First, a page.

Nuclear fallout: $15.5 billion in compensation and counting
They built our atomic bombs; now they’re dying of cancer
By Jamie Grey and Lee Zurik | November 12, 2018 at 1:00 PM EST – Updated November 12 at 10:54 AM
LOS ALAMOS, NEW MEXICO (InvestigateTV) – Clear, plastic water bottles, with the caps all slightly twisted open, fill a small refrigerator under Gilbert Mondragon’s kitchen counter. The lids all loosened by his 4- and 6-year old daughters because, at just 38, Mondragon suffers from limited mobility and strength. He blames his conditions on years of exposure to chemicals and radiation at the facility that produced the world’s first atomic bomb: Los Alamos National Laboratory.
Gilbert Mondragon, 38, pulls the cap off a plastic water bottle that had been twisted open by his young daughters. He hasn’t the strength for those simple tasks anymore and blames his 20-year career at the Los Alamos National Lab. He quit this year because of his serious lung issues, which he suspects were caused by exposures at the nuclear facility.
Mondragon is hardly alone in his thinking; there are thousands more nuclear weapons workers who are sick or dead. The government too recognizes that workers have been harmed; the Department of Labor administers programs to compensate “the men and women who sacrificed so much for our country’s national security.”
But InvestigateTV found workers with medical issues struggling to get compensated from a program that has ballooned ten times original cost estimates. More than 6,000 workers from Los Alamos alone have filed to get money for their medical problems, with around 53 percent of claims approved.
OCTOBER 18, 2018
NNSA Review of UPF Compounds Legal Violations, Environmental Groups Say
BY EXCHANGE MONITOR
A September review by the Department of Energy compounded the agency’s alleged transgressions of federal environmental law stemming from a 2016 design change to a next-generation uranium plant under construction at the Oak Ridge Site in Tennessee, a band of environmental groups said this week in an amended federal lawsuit.
The supplemental analysis DOE’s semiautonomous National Nuclear Security Administration (NNSA) published last month on the Uranium Processing Facility “not only failed to correct the NEPA [National Environmental Protection Act] violations identified in Plaintiffs’ original Complaint, but also revealed additional ways in which the NNSA was continuing to violate NEPA,” the Oak Ridge Environmental Peace Alliance, Nuclear Watch New Mexico, and the Natural Resources Defense Council wrote in an amended complaint filed Monday in the U.S. District Court for Eastern Tennessee.
On July 5, 2018, OREPA and Nuclear Watch New Mexico—along with many of you!—submitted formal comments on the National Nuclear Security Administration’s plan for the Y-12 Nuclear Weapons Complex in Oak Ridge, TN. The gist of our comments is that NNSA is required to prepare a new Environmental Impact Statement, or at least a thorough Supplemental EIS, and can’t move forward with the UPF bomb plant until they have done so.
The comments, which you can read or download here, now become part of the Administrative Record which the judge hearing our legal challenge will use to decide the case.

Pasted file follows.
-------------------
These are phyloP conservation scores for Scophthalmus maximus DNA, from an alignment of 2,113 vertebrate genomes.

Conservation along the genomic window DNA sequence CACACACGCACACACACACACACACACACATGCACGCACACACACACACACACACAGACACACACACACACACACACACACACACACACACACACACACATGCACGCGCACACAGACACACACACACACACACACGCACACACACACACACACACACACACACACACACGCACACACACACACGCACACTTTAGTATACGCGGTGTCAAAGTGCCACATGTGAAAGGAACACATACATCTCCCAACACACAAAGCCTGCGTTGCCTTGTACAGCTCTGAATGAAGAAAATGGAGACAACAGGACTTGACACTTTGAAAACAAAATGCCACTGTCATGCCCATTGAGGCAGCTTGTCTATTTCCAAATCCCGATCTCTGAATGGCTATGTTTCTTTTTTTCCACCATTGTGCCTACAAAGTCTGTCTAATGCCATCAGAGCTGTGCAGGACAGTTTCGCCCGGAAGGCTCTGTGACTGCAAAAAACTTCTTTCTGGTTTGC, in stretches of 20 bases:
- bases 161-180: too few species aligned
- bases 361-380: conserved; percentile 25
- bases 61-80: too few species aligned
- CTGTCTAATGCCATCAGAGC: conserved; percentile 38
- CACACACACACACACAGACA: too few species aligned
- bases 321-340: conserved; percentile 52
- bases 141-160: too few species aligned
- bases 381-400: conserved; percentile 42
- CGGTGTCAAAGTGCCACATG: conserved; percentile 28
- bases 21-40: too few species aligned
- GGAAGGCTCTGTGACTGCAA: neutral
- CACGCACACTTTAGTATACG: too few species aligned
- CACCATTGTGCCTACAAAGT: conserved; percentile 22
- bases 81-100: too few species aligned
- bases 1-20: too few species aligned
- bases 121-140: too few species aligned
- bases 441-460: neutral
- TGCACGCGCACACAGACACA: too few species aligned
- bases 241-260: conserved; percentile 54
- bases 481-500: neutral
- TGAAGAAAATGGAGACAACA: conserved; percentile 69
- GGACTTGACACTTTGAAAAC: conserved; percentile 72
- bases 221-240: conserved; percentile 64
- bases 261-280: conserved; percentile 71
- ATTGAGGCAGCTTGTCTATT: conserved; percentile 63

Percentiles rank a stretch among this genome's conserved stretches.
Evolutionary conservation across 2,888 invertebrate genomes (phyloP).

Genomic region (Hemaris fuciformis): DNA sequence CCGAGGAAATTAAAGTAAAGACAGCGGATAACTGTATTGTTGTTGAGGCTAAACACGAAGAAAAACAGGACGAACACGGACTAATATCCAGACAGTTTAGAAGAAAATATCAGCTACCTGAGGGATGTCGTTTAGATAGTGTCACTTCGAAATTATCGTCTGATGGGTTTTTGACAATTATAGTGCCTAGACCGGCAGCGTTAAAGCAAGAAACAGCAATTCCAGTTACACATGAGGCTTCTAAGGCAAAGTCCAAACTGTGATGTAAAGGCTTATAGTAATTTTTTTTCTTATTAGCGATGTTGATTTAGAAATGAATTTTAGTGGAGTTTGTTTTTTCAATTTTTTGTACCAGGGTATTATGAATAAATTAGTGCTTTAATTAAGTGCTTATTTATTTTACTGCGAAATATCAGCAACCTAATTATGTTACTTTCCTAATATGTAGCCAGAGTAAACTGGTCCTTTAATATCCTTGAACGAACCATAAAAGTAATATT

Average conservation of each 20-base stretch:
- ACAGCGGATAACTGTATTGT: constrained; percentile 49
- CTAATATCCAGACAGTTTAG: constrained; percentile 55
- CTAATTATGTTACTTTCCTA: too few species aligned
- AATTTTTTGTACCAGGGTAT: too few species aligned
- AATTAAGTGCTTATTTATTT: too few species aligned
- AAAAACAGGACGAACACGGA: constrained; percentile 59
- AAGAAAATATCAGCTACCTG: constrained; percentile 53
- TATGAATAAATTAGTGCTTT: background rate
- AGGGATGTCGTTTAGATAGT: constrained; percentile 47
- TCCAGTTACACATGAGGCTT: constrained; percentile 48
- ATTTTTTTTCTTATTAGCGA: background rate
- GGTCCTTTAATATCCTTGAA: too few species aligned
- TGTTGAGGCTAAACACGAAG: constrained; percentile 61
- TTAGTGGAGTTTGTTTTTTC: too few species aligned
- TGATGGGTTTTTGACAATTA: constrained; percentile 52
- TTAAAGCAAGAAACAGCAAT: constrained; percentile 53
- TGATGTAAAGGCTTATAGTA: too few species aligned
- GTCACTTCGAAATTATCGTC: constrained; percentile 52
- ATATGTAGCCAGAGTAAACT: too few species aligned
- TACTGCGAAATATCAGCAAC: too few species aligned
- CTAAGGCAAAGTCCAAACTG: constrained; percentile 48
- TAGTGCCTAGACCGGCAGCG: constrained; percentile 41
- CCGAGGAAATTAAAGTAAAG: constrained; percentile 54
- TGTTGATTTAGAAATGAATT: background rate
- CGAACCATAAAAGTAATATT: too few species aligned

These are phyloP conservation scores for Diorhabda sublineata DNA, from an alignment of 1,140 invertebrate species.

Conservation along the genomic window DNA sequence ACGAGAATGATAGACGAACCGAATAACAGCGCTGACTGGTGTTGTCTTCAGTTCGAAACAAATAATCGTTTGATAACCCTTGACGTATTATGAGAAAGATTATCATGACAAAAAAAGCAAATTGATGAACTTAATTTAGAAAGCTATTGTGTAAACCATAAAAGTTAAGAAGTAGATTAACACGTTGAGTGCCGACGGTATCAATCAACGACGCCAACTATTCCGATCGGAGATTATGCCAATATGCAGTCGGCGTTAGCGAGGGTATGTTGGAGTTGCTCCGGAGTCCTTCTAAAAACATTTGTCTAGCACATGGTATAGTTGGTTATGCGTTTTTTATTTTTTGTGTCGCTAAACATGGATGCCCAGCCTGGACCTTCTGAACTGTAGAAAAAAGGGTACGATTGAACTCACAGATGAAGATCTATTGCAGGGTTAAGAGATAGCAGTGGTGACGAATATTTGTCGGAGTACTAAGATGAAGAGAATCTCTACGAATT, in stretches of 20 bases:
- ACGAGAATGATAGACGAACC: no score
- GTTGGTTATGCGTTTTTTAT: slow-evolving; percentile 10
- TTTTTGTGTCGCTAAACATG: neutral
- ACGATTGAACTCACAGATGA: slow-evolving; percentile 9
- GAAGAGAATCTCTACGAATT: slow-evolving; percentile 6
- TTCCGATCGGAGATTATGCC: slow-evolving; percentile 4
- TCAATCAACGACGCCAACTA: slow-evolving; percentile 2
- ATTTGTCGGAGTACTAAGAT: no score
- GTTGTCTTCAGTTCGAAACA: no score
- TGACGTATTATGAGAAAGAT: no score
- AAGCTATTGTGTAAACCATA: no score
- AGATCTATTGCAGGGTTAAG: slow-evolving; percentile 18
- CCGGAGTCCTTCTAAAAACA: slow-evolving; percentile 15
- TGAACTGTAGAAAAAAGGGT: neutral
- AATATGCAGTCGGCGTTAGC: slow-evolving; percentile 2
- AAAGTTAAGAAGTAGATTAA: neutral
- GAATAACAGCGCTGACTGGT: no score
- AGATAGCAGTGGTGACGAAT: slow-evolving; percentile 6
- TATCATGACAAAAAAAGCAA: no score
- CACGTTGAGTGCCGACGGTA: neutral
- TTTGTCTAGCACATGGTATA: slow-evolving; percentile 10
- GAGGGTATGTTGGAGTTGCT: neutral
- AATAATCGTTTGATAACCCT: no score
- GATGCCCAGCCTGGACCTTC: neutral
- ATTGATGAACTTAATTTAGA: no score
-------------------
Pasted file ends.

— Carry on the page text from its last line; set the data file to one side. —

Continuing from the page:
We believe the government’s attempt to rectify their past errors is way too little and way too late, and the Supplement Analysis has effectively strengthened our argument. In addition to the comments, we also submitted attachments, including expert declarations on the NNSA’s plans, the seismic risks they are overlooking, and the unsuitability of a piecemeal approach to planning at Y12. You can read or download the attachments here.
Disarmament and Related Treaties
Published 4 December 2014 by The United Nations Office for Disarmament Affairs, this publication contains the text of multilateral treaties that focus on nuclear weapons, and nuclear-weapon-free zones and other disarmament treaties.
Ebook version coming soon. PDF version available online now
Bombs Away- The Case for Phasing Out U.S. Tactical Nukes in Europe
An extensive report questioning the wisdom of stationing tactical nuclear weapons in Europe (incl. the B-61). Foreign Affairs, July/August 2014 Issue
ICAN has posted a Flickr album of annotated photos of the UN Ban Treaty negotiations.
The Ban Treaty achievement was preceded by the three Conferences on the Humanitarian Impacts of Nuclear Weapons.
Find online here.
Jay Coghlan, Executive Director of Nuclear Watch New Mexico, commenting on the Supplemental Environmental Impact Statement for the proposed Chemistry and Metallurgy Research Replacement (CMRR) Nuclear Facility in the plutonium production complex at Los Alamos National Laboratory.
Scott Kovac, Operations and Research Director, Nuclear Watch New Mexico debunking the argument that the economic impact of the proposed new nuclear facility at Los Alamos is an efficient use of $6 billion.
Nuclear Age Peace Foundation
Nat’l Security Archive, George Washington University, Nuclear Documentation Project
Atomic Heritage Foundation
Extensive historical documentation
A blog about nuclear secrecy, past and present, run by Alex Wellerstein, a historian of science at the Stevens Institute of Technology.
Archive of Nuclear Data
From the NRDC Nuclear Program
Wilson Center Digital Archive International History Declassified: Nuclear History
See the featured collections
Poisoned Waters and Poisoned Places
In 2001, ANA activists worked closely with Peter Eisler, an investigative reporter then at USA Today (now at Reuters), to produce this huge series of reports about the breadth of contamination and health risks from the U.S. nuclear weapons venture.